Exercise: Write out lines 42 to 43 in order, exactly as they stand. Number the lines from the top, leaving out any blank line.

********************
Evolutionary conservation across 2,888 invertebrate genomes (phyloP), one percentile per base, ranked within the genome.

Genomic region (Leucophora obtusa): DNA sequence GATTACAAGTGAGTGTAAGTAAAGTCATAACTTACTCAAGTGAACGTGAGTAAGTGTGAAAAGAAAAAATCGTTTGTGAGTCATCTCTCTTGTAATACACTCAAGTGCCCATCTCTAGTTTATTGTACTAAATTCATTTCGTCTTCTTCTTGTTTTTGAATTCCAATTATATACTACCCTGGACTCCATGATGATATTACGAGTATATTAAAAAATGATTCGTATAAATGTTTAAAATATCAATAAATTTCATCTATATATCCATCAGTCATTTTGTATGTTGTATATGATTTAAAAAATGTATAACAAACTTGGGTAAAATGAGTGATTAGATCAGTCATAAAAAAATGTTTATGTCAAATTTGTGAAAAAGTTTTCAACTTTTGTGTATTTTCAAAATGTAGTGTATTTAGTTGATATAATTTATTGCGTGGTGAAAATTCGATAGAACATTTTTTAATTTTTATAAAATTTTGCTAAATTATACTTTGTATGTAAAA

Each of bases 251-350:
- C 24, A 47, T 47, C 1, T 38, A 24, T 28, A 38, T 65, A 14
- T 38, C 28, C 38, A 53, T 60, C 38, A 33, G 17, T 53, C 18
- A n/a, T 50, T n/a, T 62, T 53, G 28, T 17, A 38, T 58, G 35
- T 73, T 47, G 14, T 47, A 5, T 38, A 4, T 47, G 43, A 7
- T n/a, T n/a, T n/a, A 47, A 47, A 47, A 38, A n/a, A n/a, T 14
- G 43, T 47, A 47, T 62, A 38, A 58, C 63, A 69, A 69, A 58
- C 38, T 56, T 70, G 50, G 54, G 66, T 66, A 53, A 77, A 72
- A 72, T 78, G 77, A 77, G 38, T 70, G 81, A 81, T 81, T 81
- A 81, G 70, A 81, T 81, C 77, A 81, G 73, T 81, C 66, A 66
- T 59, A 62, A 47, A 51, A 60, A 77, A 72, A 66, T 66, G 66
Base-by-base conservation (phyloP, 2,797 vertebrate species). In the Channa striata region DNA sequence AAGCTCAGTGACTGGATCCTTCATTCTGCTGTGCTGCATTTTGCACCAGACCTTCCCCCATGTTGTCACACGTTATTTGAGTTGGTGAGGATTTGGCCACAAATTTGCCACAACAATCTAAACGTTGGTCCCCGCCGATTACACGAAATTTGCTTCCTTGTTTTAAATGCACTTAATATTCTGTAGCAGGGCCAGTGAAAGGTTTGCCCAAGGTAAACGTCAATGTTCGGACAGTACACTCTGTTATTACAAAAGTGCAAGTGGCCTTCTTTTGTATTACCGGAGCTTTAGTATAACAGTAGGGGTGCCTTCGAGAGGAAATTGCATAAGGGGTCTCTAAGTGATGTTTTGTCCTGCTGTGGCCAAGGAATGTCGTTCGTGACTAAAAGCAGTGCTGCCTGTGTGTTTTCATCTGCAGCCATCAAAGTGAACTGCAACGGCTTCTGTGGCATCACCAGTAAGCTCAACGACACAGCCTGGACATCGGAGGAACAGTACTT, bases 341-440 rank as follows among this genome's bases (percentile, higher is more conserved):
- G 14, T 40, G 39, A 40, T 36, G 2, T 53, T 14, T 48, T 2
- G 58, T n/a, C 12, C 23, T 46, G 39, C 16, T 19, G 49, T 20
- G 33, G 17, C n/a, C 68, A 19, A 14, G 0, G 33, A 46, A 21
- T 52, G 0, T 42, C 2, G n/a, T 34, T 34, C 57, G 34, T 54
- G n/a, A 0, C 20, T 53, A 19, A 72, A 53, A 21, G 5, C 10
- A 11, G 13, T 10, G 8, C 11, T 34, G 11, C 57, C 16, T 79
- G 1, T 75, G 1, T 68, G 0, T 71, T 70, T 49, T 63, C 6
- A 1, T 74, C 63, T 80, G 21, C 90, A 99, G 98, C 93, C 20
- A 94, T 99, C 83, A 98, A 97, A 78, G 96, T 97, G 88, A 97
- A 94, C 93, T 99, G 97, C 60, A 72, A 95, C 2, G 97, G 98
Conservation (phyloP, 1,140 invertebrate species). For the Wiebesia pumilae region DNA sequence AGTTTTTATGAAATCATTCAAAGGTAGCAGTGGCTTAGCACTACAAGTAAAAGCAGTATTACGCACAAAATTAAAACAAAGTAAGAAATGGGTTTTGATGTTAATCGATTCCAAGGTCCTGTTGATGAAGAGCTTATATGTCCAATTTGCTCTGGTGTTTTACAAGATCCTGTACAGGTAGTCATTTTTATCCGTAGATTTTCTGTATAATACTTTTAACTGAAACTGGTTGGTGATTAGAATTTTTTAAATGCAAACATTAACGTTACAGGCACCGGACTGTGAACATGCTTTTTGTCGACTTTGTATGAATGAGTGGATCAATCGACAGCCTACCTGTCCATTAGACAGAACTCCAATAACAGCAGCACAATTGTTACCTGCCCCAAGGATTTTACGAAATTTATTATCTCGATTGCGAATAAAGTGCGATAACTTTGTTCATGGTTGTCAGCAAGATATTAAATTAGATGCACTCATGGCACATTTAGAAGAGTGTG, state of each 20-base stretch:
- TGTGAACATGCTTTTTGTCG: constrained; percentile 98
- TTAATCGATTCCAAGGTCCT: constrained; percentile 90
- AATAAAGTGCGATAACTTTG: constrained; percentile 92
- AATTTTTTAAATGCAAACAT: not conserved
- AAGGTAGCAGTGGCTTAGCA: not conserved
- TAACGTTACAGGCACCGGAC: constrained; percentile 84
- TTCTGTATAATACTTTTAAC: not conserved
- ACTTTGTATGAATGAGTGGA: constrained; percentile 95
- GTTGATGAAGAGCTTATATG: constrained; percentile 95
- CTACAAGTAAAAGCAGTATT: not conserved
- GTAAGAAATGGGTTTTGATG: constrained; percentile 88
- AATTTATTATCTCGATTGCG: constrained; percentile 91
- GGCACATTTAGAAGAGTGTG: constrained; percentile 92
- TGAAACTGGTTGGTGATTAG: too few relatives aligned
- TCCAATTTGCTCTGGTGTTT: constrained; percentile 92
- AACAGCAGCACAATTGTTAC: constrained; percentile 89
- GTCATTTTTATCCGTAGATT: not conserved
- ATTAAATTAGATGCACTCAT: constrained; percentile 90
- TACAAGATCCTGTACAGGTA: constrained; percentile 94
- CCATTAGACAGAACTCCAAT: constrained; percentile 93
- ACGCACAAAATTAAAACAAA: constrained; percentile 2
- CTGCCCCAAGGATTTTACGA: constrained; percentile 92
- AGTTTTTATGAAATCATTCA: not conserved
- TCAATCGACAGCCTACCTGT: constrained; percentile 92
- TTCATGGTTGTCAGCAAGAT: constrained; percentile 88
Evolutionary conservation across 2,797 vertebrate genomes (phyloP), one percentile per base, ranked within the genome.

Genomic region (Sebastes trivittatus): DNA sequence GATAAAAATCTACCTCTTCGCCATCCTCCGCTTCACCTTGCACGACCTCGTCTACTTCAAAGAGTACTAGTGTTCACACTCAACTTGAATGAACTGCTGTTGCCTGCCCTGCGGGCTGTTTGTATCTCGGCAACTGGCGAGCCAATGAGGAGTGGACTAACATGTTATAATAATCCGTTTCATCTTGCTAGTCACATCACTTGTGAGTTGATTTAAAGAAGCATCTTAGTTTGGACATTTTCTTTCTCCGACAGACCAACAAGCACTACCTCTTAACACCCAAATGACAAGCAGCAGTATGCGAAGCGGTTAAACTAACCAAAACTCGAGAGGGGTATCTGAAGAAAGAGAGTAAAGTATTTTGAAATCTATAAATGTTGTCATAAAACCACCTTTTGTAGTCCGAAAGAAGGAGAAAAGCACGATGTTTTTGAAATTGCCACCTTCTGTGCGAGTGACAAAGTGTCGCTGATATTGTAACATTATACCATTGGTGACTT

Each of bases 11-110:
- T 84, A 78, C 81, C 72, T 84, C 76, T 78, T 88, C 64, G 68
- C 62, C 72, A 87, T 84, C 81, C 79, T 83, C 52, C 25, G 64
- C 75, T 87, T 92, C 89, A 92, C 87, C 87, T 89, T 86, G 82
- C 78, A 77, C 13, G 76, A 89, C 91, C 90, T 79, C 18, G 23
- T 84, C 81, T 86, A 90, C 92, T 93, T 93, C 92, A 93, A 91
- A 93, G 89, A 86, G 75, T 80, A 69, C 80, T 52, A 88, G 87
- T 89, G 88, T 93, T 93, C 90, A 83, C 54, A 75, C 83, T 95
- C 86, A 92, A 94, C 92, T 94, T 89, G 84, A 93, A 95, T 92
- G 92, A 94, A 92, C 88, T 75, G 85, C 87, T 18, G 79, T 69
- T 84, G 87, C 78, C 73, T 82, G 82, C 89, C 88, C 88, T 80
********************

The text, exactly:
- GTCATTTTTATCCGTAGATT: not conserved
- ATTAAATTAGATGCACTCAT: constrained; percentile 90